Preparing Your Home Spiritually and Practically for Advent

IMG_0808Preparing your Home Spiritually and Practically for Advent

Advent is a season of preparation, of waiting, of penance, and of repentance. For much of the United States, Advent is just the opposite.  In fact, it is not Advent at all.  It has become a season filled with parties, Christmas decorations, sweets, treats, and a frenzy of activity.  In the weeks building up to the Birth of Christ, it is easy to become consumed in those activities the rest of our culture is practicing.

Instead, as faithful Christians devoted to Tradition, how do we make Advent a time to quiet our hearts in reflection, to prepare our homes, and to wait in anticipation of the coming Savior?

The Church teaches us: “[W]hen the Church celebrates the liturgy of Advent each year, she makes present this ancient expectancy of the Messiah, for by sharing in the long preparation for the Savior’s first coming, the faithful renew their ardent desire for his second coming. By celebrating [John the Baptist’s] birth and martyrdom, the Church unites herself to his desire: He must increase, but I must decrease” (Catechism, no. 524; original emphasis).


FullSizeRender-8To prepare for the Christmas season, then, one must first make ready her own heart with prayer, intention, and resolve.  Like a mother waits for the birth of her child, counting down the days, her heart and mind are filling with excitement, nervousness, and hope to meet her child.  We too ought to spend the Advent season longing for Jesus.

1 Peter 1:13 “Therefore, gird up the loins of your mind, live soberly, set your hopes completely on the grace to be brought to you at the revelation of Jesus Christ.”

After preparing your own heart, however, it is time to prepare your home, so your family members may be ready, too. It is the responsibility of the parent to foster a home environment that educates children in Scripture and Doctrine of the Faith and guides them to embrace the appropriate Christian Tradition for each liturgical season. As a parent, the traditions of your home are largely decided by you. Notice that these are “traditions” with a small “t.” Those little things outside the requirements, such as trimmings, foods, candles, etc. are the little ways you make your home reflect the season. These are largely your choice and therefore, what you decide now informs your children about how to think and act during a season.

Having a plan before Advent arrives helps you begin the season on time and enables you to be consistent throughout the season. So, make some decisions and go! You might not try everything this year, but choose a place to start and begin building your family’s small traditions.


IMG_0940How does one live this expectation? Below is some practical advice for creating an Advent season in your home.

As you spend time contemplating how to best capture the essence of this Advent season in your home, think about the word “preparation.”

Preparation is “the action or process of making something ready for use or service or of getting ready for some occasion, test, or duty” (Merriam-Webster).  When Christ’s birth arrives, we should be ready to begin a new year full of excitement, wonder, and giving.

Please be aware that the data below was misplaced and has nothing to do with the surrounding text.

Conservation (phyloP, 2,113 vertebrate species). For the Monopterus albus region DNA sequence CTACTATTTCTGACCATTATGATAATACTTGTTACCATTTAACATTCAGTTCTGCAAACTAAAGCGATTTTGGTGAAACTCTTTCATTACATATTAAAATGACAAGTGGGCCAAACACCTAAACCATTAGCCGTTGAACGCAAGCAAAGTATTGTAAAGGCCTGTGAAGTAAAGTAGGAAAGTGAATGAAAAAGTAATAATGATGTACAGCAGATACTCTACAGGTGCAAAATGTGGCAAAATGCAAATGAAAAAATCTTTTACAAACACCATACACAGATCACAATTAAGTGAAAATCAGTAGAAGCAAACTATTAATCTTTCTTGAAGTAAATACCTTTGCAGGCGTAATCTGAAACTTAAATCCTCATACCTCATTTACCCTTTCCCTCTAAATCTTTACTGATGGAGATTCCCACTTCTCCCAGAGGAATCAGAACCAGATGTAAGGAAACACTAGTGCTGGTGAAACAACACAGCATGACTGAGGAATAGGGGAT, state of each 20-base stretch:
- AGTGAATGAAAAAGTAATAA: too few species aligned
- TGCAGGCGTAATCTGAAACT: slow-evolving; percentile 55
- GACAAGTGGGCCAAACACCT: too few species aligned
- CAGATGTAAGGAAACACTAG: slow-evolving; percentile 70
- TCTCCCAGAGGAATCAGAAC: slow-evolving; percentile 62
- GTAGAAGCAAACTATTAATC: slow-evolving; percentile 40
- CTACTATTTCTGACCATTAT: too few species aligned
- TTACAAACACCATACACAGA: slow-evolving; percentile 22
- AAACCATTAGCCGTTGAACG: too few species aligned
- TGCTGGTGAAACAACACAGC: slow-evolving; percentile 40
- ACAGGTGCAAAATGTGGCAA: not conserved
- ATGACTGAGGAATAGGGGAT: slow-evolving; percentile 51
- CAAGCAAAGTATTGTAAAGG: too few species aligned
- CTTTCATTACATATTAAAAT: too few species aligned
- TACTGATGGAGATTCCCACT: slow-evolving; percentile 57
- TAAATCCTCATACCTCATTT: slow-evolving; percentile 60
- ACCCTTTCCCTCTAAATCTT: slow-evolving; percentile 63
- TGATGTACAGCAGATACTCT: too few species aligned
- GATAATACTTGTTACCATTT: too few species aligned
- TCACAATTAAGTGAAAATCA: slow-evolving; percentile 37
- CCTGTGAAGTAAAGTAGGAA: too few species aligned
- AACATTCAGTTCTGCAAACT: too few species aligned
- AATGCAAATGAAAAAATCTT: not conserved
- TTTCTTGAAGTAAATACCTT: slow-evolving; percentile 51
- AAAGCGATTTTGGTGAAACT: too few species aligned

Taking the word “preparation” as a starting point, we might then focus upon two ways to prepare: first, self-sacrifice, which is physical denial of earthly goods and second, spiritual growth, that is feeding the soul with the things of God.

Let’s begin with the first. You might consider what items you will be giving up during Advent.  To help understand the concept of denying oneself, I find that is is beneficial to think about a feast. What makes a feast so special?  It is the time given to prepare the food, to prepare the home, and to share it with many friends and family.  What if during the preparing of the feast, the host gorged herself on sweets, fine foods, and great leisure?  When the time of the feast arrived, the food would be just “okay”, the celebration would be plain, and the excitement of the event would be lost. But, if the host denies herself and withholds her desires so that the event arrived with anticipation, the joy would be abundant.


Below are some practical ways to deny one’s self during Advent. Many of these suggestions may be used by the entire family as a way of teaching self-sacrifice to your children.

Ways of Teaching and Practicing Self-Denial for Preparing your Heart and Home:

Give alms
Give up sweets and or your favorite drink until Christmas
Give up television, movies, video games, electronics
Make and write out Christmas cards (to be sent out after Dec. 25th)
Make and wrap Gifts for others
Make gift baskets for others
Christmas baking to be saved for the Christmas Season (Don’t taste!)


Considering the second point of spiritual growth, reflect upon this quote from Scripture: “The Lord is good to those who wait for Him, to the one who seeks Him.” Lamentation 3:25

This means it is not only important to deny yourself, but also to prepare your heart by reflecting upon Christ in thought, word, and action.

Here are some ideas of things that will help ready your heart and home:
Go to Confession
Attend Weekly or Daily Mass
Volunteer at a homeless shelter, nursing home, or community food bank
Make an Advent Wreath for your home
Follow a Daily devotional
Sing “Advent songs” not Christmas songs
Follow a Jessie Tree
Each night, have older kids read a passage of the Bible building up to Christ’s Birth
Say daily prayers as a family
Celebrate St. Lucy’s Day
Celebrate St. Nicholas’s Day
Celebrate The Immaculate Conception
Blessing of the tree
Erect an empty Nativity scene, to be filled Christmas Eve night
The Mary Candle
The Christ candle


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